Staff Meeting

Last week all of our staff from around the country met in Denver.  At one level this was a typical meeting.  We discussed best practices, we reviewed our retirement plan and everyone had to sign-off on the updated employee handbook.  DOOR is a non-profit company; we are a faith-based organization desiring to expose participants to the heart, passion and call of God.   The ministry and faith aspects of what DOOR does also mean that the staff-to-staff relationships are both professional and personal.

One way to make a professional/personal working relationship less complicated is to hire people who believe the same, have similar cultural backgrounds and are of the same gender.  DOOR has not taken this route.  We young and old; gay and straight; men and women; grandparents, married with children, married expecting children and single; we are white and brown; American, Columbian, Cuban, Canadian, Anglo, and Latino; liberal and conservative.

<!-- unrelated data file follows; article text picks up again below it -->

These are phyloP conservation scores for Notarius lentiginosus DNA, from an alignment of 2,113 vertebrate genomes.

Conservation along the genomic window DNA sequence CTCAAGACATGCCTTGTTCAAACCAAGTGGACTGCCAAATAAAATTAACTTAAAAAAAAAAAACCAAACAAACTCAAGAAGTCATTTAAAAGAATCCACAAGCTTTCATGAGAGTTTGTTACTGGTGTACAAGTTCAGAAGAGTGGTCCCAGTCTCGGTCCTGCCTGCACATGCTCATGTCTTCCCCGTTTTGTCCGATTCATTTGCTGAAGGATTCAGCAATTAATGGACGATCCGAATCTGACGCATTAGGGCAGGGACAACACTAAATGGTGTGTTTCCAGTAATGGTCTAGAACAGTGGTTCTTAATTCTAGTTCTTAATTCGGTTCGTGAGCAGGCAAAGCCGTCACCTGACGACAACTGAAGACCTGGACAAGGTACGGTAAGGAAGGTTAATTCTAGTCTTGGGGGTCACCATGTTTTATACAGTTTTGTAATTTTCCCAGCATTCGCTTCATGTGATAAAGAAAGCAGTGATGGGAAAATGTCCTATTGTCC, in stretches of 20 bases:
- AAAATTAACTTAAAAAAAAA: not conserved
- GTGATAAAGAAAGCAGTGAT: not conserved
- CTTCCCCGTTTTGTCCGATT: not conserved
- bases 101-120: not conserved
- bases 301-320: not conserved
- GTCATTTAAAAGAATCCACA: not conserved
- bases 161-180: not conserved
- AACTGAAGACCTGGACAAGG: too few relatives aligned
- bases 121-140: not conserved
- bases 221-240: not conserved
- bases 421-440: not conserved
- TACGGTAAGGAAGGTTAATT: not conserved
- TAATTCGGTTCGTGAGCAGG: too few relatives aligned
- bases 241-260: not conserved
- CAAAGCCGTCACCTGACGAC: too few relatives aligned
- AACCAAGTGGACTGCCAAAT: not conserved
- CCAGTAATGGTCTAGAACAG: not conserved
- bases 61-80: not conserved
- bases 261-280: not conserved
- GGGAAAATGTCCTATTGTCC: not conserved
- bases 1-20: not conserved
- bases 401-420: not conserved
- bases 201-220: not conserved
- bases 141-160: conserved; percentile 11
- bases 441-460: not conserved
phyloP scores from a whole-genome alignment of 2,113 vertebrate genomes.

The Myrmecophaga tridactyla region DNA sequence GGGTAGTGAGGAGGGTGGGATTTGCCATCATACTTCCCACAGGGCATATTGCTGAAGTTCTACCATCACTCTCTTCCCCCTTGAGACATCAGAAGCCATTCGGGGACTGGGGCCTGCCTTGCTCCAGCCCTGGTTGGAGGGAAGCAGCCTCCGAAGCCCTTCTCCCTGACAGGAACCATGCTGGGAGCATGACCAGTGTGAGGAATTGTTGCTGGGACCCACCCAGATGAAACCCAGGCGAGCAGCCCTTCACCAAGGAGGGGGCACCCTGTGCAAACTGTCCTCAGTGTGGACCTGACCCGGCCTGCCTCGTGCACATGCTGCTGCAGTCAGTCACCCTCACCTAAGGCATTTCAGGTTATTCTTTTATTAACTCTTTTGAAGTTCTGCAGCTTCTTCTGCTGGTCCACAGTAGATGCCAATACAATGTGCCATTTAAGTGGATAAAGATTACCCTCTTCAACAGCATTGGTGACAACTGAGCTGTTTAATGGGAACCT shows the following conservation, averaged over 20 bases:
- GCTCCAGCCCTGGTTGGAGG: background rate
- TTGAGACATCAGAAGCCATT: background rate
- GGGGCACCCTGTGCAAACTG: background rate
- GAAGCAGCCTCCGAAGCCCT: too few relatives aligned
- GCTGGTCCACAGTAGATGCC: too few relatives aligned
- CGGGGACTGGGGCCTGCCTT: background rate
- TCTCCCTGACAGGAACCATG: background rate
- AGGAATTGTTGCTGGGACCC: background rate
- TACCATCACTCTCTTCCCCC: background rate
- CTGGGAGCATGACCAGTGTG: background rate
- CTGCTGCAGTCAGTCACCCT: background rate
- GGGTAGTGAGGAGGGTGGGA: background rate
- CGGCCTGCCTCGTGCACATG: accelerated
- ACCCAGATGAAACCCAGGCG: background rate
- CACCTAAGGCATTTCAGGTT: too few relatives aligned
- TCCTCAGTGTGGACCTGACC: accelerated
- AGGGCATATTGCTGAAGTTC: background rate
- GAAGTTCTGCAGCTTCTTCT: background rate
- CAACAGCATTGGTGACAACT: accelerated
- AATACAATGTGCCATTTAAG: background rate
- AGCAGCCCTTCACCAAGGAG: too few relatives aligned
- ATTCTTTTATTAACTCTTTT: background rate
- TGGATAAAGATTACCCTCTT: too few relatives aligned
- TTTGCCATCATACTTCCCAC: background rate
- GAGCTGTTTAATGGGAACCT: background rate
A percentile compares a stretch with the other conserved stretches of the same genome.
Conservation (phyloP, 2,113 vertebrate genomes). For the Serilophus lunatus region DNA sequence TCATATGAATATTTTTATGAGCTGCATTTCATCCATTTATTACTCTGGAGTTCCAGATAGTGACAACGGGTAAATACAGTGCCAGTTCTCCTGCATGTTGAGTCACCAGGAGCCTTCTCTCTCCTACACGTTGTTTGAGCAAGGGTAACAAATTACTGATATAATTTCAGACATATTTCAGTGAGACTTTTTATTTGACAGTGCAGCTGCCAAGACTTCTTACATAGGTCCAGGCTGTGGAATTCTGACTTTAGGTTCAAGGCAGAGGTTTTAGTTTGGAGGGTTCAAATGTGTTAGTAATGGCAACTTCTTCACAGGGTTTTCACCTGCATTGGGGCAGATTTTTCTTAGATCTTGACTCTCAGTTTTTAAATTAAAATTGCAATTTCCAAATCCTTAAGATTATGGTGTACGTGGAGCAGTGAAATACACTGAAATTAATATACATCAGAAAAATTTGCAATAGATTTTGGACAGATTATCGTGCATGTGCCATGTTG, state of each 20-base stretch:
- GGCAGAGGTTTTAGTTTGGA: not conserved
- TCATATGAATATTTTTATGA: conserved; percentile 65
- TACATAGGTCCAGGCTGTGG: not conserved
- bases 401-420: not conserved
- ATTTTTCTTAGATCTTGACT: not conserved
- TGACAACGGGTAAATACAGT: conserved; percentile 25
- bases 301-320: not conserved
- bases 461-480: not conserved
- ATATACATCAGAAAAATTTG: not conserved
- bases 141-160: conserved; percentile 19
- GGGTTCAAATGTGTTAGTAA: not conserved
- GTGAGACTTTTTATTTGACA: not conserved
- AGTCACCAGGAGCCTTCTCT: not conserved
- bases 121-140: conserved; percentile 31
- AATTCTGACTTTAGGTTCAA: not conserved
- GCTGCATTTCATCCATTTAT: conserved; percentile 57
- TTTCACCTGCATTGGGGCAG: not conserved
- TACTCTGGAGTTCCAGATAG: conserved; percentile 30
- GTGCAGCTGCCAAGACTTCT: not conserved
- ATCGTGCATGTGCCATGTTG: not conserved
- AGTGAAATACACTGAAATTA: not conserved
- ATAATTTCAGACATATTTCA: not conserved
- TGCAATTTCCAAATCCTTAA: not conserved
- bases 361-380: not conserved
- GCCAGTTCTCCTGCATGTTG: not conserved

To be honest, these differences occasionally drive me (and I am pretty sure the rest of the staff) crazy.  How do we talk to each other?  For that matter how to we hear each other?  What do we do about the power differences?  What does it mean to be a staff person of color in an organization that is led by a white male (me)?

I like to think that I am open to new ideas, that I am free of sexist and racist tendencies, that I create safe spaces for people to be themselves, but I am not free.   I am a white male, and just by being born this way means that I have power.  I did not ask for it, but I have it.  My maleness and my whiteness make me unsafe, and for good reasons.  Some of these I inherited by being white and male, others are my fault alone.

I am writing all of this to provide context for the miracle of last week.  It takes faith, grace and courage to open up and be vulnerable when there are people of power in the room.  Last week a space was created when our staff was honest with each other and with me.  This is a rare space for a white male to be.  More people who look like me need to be in spaces like this.

If you are a white male reading this, the first step is to own your power, sexism and racism.  It is not helpful to start by saying “I am not a racist or I am not a sexist.”  Trust me, you are.

Owning your dark side is the first step towards honesty and freedom.